Bringing comfort and clarity to the what, why and how of an impending Ostomy surgery.
I am all for saying my stoma saved my life, and it did. But I would prefer not to have it at all and be well. That is not going to happen so I accept my life and live it to the best I can.
We share some tips on how to ensure that you keep as mentally well as possible following ostomy surgery. Whenever somebody asks, “How you feel?” your automatic reaction is “I’m fine.” But really, you need to talk to people and tell people if you’re not fine. Having major surgery is a difficult thing and it does take time to recover. We would really encourage you to take to others, be honest.
The biggest piece of advice I can offer a new ostomate is to speak to others who have gone through the same thing you are facing! My ileostomy was created just over ten years ago on the 18th March 2008, so in this blog I thought I would share with you the acceptance, problems and recovery during that time, and so as such, it is designed for the newer ostomate.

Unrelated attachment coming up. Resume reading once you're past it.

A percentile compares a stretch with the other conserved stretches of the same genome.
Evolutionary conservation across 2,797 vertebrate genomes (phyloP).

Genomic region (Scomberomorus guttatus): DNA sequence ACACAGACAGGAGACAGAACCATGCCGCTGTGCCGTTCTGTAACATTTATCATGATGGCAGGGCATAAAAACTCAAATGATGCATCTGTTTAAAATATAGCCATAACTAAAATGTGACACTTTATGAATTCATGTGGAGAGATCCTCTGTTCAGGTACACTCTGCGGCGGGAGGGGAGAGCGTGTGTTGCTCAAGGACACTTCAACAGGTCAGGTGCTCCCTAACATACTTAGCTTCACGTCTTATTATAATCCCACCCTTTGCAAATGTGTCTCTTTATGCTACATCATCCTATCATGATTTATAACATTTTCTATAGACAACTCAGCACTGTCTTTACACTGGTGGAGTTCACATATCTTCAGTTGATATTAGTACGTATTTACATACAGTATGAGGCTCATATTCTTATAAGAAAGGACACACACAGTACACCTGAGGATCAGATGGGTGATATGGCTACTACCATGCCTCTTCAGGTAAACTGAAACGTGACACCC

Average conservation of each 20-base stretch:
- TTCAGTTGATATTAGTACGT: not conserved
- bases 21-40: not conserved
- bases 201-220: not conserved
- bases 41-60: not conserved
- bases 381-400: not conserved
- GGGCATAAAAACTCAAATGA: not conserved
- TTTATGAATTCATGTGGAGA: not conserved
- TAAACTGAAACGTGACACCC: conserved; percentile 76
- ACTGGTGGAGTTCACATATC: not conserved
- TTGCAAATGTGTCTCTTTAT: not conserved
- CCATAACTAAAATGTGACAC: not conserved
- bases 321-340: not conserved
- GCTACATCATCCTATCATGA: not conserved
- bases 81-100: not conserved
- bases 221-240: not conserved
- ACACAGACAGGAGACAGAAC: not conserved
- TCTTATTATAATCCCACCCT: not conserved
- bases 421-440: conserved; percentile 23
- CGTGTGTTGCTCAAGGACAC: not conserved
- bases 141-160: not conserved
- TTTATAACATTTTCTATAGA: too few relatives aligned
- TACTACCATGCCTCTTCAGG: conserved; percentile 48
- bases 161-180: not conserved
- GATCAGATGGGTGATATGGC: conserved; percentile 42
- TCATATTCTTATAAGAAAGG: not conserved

Just like everybody is an individual, there is no one shape or size of stoma. Whenever you look online or if your nurse goes through your pre-op booklet and you’ll see an image of a stoma, there is no guarantee that your stoma will look like that
There are many reasons why people visit their stoma care nurse, a common reason would be that their ostomy pouch won’t stick. We have listed a few reasons why this might happen.
The children are a huge part of my life and have helped me recover. My ileostomy gave me my life back and I’m still here and enjoying life with my family and those precious little people.